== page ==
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The basic needs for a society in Malaysia would be different from war-torn places like Syria or Yemen. -AFP

IN 2005, writer David Foster Wallace addressed the graduating class at Kenyon College with a speech which would be one of his most read works. In it he argues against the default setting and then presents the following parable:

“There are these two young fish swimming along, and they happen to meet an older fish swimming the other way, who nods at them and says, “Morning, boys. How’s the water?”. And the two young fish swim on for a bit, and then eventually one of them looks over at the other and goes, “What the hell is water?”.

Wallace, the writer, says the point of the fish story in his writing, The Water, is that the most obvious and important realities are often the ones that are hardest to see and talk about. Default settings are the hardest to change, Wallace argues.

This story to me is very relevant to what we are talking about today in the context of Malaysia trying to achieve the Sustainable Development Goals (SDGs). We must discuss this, from the context of its relevance and the times we are living in.  We must discuss it from the context and relevance of our society and their needs.

Default settings in societies often blur us from seeing the good initiatives like SDGs can bring us, whilst at the same time default settings in initiatives can blur us from understanding the needs of a society.  The real gift lies in being able to balance the two — the goal and the needs of a society.

Every country, every society, every community and every home has needs and wants, but when it comes to sustainable development goals, making a difference between these two terms is crucial.

The United Nations’ Sustainable Development Goals is often described as the new millennium development goals for our planet. The basic targets are eradicating poverty, achieving equality and making sure everyone has access to basic needs in accordance to sustainable and inclusive development. None of this can be achieved if there are no good governance component inserted to it.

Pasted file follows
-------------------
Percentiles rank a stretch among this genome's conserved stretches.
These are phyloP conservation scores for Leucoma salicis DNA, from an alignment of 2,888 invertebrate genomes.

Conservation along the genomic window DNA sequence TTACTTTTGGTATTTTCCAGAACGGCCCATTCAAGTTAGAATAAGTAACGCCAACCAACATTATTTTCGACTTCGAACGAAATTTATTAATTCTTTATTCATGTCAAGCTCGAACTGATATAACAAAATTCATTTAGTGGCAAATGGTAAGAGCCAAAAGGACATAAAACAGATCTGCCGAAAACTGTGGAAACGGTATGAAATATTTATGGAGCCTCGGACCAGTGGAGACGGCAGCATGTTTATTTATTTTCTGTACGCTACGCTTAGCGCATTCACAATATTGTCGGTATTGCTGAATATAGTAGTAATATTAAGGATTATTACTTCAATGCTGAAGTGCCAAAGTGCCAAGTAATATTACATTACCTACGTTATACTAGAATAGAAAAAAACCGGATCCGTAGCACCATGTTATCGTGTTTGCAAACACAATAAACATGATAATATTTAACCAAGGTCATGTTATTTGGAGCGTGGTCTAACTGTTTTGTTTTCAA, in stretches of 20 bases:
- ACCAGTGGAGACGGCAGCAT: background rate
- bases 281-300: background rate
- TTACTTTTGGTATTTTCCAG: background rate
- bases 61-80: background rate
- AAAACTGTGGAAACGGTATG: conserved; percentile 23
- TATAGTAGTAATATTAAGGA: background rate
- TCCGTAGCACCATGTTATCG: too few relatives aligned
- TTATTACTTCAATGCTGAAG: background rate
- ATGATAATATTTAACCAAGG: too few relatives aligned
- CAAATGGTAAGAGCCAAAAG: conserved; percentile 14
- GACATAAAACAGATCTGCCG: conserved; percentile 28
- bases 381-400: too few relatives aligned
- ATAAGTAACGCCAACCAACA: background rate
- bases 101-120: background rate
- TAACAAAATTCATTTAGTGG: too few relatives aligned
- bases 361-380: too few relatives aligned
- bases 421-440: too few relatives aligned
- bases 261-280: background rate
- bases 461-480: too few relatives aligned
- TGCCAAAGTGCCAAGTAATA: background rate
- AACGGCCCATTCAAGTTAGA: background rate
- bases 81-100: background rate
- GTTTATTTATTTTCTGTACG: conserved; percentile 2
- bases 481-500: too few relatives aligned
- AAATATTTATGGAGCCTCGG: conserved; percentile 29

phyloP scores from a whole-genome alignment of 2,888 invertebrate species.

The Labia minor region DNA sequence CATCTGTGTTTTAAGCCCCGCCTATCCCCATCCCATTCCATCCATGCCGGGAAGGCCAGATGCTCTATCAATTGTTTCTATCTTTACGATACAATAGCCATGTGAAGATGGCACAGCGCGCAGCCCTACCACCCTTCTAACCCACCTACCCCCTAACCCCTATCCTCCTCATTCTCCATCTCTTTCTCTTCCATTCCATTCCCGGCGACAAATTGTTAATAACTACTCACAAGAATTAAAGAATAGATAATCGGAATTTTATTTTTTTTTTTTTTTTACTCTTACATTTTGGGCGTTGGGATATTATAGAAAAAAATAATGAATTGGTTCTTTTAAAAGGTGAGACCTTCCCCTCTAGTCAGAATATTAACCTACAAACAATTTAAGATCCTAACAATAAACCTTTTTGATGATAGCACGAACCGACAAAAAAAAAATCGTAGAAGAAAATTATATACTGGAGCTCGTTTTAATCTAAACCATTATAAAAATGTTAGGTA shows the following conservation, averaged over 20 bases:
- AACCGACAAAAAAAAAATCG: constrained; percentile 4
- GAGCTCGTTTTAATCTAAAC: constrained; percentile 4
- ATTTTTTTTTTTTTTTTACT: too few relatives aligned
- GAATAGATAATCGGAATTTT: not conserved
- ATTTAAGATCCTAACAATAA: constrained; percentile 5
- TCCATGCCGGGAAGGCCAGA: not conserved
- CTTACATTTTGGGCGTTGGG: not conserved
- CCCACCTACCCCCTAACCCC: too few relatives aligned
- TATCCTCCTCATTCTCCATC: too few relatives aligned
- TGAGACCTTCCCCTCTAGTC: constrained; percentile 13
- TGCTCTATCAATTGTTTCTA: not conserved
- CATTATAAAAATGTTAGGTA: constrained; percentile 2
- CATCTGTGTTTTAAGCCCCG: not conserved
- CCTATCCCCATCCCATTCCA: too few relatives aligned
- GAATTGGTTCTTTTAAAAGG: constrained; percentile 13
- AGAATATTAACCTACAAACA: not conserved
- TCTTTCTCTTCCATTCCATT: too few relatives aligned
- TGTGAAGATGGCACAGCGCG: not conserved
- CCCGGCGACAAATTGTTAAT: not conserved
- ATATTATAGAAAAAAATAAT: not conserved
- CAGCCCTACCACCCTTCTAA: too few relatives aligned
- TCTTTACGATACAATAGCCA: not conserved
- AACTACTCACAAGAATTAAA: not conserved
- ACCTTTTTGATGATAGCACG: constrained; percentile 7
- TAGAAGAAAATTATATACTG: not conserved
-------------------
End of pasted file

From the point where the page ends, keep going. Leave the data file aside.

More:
In my view, within these goals what we must define are the basic needs of society and their localities, and only then can we look at how good governance can ensure we achieve these goals. By this I mean, the basic needs for a society like Malaysia which, by the grace of God, is war and famine-free and would be different from places like Syria or Yemen. Likewise the basic needs for Palestinians would be different from the basic needs of Norwegians. 

When the whole notion of basic needs is not properly defined, SDGs allow for everyone to define their own basic needs. The problem with this is that it leads to a situation where the rich can be rich and poor will stay poor. Because the basic needs of the rich would differ from the basic needs of the poor, and it gets worse when there is no governance component imbedded in the activities.